Nodes are locally situated. While simultaneously part of the global informational economy, all of the nodes in the GA network are situated in a space and time. This simultaneous here/there compression of space and time is the origin of Castells’ (2010) “space of flows” (p. 408) and “timeless time” (p. 460). Websites are simultaneously hosted on physical servers around the world and locally viewed on specific platforms and media. Users are simultaneously accessing global data in territorial space on hardware. GA administrators are situated while configuring accounts and loading reports from the cloud. Google data centers are situated in specific locations, but they collect and process global data from local spaces and times. Google employees are culturally and territorially situated in the global Google labor pool.

Data rarely travels along parallel paths in the GA data model or GA activities. Website visit data are collected in the data modeluser, session, and interaction data — and sent to Google data centers for processing and configuration. Other than writing unique user identification data onto cookies on users’ browsers or apps, little data travels from GA to users. Website content is indirectly affected by GA reports configured and read by GA administrators, but within the GA activity network, websites are unaffected by GA activity on the data model. Beyond the boundaries of the OoS, of course, Google serves plenty of data, in the form of ads, back to users. But that’s now beyond the scope of this study.

Movement in the Network

Framework for Movement: Wires in The Dalles, Oregon, Google Data Center. Photo from the Google Data Center Gallery.

Data moves in GA. More specifically, data in the GA data model moves in GA. Data are initiated by users visiting tracked websites. Specific frameworks must be in place for connections to occur and data in the data model to be collected. Namely, websites must contain GA tracking code, embedded in the website code through the agency of the GA administrator. The embedded GA tracking code enables, and the web browser and hardware afford (Norman, n.d.), the user to initiate a tracking pixel (gif) and generate data to be collected in the GA data model. Once collected, the data are configured (by the account administrator and by the GA algorithms), processed (in a largely opaque manner) and collated in aggregated data tables, and reported in visual and tabular representations. In Castells’ (2010) terms, data represent flow in the GA network (p. 442). That data is both spatial and temporal (it comes from and is attached to a specific territory and represents a specific, chronological activity), but it is also entirely global and digital.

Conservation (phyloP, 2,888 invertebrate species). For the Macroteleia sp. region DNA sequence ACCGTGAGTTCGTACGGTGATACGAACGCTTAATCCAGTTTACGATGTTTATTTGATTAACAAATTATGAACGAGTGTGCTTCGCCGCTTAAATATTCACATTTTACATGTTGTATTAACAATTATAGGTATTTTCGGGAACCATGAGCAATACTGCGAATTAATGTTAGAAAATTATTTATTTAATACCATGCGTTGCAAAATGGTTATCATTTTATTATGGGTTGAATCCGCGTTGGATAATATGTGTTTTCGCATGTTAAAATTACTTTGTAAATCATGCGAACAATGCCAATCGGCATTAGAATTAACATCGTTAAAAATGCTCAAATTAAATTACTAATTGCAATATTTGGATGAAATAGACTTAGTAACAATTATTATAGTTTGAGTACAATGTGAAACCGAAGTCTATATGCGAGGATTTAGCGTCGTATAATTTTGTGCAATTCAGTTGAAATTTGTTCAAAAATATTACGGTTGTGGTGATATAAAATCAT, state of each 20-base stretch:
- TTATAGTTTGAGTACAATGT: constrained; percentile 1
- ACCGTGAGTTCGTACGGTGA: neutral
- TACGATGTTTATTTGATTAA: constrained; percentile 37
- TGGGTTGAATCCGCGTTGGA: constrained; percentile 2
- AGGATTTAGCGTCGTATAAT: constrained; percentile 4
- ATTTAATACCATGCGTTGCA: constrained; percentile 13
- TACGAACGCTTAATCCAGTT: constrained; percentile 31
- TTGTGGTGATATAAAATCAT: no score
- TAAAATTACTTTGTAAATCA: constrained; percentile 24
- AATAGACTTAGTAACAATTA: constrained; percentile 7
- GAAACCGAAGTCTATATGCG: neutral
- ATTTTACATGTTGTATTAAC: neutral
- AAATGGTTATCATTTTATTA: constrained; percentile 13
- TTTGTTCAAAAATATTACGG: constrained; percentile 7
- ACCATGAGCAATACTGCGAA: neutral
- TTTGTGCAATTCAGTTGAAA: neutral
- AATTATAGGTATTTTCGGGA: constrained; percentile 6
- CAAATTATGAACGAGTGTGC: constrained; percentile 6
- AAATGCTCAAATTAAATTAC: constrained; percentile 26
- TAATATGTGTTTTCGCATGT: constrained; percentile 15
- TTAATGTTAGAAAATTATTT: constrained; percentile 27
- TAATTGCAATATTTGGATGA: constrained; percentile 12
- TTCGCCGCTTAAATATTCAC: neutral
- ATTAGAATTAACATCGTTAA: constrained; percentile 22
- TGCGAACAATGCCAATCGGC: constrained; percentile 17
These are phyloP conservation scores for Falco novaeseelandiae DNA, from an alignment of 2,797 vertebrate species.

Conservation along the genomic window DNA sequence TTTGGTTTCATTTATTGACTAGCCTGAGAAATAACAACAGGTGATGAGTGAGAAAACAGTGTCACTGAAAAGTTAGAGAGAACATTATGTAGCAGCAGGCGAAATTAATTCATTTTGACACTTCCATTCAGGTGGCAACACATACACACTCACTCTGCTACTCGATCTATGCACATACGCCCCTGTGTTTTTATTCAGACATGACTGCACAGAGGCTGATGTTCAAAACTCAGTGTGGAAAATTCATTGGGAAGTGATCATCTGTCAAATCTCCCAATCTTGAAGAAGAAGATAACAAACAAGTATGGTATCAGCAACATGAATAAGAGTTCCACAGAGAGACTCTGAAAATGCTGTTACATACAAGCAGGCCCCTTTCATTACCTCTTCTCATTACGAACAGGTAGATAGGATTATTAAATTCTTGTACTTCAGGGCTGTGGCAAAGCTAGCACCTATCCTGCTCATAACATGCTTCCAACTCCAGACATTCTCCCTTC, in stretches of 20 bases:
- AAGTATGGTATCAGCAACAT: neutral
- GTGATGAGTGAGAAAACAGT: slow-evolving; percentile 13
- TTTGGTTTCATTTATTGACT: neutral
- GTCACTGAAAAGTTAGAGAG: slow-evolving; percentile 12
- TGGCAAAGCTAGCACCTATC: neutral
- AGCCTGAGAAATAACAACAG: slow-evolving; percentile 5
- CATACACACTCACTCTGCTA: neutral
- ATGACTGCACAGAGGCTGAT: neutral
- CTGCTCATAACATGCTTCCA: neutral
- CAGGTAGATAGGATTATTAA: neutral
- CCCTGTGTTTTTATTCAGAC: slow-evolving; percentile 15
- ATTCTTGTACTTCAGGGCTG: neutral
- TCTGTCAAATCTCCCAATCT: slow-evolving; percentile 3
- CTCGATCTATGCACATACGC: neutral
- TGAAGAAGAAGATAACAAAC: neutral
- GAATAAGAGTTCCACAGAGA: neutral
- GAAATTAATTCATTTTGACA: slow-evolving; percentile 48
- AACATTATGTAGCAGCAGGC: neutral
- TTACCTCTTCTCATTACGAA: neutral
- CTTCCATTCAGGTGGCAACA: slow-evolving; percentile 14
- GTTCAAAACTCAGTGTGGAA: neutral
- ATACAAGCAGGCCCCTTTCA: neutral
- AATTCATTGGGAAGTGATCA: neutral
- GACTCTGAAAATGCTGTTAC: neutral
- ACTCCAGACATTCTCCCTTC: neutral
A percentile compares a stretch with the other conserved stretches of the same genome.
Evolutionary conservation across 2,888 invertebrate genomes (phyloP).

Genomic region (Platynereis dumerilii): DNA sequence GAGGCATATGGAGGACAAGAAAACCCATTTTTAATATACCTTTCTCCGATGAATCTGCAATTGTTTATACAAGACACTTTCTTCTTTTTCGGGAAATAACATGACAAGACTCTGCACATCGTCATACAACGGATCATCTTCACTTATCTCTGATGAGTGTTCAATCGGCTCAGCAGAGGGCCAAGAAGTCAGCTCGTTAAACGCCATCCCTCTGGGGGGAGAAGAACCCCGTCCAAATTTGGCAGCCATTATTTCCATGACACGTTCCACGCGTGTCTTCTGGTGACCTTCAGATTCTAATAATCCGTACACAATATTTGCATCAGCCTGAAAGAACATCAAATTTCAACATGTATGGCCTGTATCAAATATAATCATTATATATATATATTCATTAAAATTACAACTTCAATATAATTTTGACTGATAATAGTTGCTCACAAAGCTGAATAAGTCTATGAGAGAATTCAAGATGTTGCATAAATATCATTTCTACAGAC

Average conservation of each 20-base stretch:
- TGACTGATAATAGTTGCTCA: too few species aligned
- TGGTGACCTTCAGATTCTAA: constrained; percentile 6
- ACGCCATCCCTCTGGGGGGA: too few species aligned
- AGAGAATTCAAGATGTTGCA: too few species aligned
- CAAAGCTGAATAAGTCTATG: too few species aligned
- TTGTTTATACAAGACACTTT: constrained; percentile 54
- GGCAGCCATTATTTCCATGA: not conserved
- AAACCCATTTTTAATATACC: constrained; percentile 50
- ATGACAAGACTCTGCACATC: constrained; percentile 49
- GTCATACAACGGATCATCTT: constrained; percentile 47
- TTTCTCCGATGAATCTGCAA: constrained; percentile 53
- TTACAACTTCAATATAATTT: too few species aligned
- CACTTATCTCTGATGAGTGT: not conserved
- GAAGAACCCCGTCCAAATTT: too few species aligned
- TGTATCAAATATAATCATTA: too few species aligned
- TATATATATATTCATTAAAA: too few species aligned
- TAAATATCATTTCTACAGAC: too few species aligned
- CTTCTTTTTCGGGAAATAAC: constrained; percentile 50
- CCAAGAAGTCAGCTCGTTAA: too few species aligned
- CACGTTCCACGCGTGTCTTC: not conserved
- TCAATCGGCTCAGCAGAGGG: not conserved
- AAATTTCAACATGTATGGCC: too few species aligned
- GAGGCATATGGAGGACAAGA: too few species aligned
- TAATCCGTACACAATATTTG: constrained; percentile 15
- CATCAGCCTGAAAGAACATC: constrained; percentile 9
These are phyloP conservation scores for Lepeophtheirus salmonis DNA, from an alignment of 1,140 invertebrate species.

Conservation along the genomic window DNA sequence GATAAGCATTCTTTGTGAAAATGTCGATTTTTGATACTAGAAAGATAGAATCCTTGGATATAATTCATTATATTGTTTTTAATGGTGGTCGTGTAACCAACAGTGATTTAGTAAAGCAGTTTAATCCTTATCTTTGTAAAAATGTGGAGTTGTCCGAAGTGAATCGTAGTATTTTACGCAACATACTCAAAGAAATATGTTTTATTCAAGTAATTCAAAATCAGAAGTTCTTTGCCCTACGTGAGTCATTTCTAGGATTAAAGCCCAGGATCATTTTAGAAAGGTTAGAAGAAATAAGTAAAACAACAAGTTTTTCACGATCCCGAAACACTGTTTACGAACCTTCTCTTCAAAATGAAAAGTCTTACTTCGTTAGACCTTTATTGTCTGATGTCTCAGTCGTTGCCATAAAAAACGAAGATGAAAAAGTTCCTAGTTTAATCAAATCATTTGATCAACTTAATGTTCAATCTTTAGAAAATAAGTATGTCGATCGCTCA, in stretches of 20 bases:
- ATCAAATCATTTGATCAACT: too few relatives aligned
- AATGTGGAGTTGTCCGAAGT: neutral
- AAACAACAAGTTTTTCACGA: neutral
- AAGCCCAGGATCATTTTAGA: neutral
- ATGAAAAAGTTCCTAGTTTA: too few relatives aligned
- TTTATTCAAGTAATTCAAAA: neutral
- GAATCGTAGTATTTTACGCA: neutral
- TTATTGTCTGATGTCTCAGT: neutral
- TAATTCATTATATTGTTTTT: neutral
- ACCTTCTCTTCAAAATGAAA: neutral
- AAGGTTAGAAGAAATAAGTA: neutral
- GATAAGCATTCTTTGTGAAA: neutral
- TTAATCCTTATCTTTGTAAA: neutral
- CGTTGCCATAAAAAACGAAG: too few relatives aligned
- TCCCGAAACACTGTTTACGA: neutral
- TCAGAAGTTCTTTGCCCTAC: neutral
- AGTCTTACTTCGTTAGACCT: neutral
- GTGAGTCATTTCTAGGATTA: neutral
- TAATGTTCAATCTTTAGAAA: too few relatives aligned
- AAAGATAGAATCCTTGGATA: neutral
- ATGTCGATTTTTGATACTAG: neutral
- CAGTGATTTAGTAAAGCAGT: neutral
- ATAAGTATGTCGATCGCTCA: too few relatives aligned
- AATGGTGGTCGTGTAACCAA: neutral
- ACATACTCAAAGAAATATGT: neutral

Content in the Network

Data are collected and packaged — literally, in a gif image pixel — in parameters relating to user, session, and interaction. The GA tracking code encodes data and sends it to Google data centers where the data are decoded, configured based on administrator preferences, processed and repackaged in aggregated data tables, and made available to the account administrators. The reporting function remediates the data in visual and tabular formats for ease of reading and use. While the data reported are considered authoritative and authentic, the actual processing function remains largely proprietary, with only end results available to extrapolate what processing actually occurs. This black boxed processing function seems unlikely to represent Latour’s (2005) intermediary; as Fomitchev (2010) claims, there are probably processing functions that result in highly mediated, possibly even inaccurate, results. Castells (2010) would likely measure GA performance based on “its connectedness, that is, its structural ability to facilitate noise-free communication between its components” (p. 187). I hope we will see increased academic scrutiny focused on this perceived intermediary function in GA, even as we scholars rely on its results.

Birth and Death of a Network

Killing the Network: Failed Google data hard drives to be destroyed at the St. Ghislain, Belgium, Google Data Center. Photo from the Google Data Center Gallery.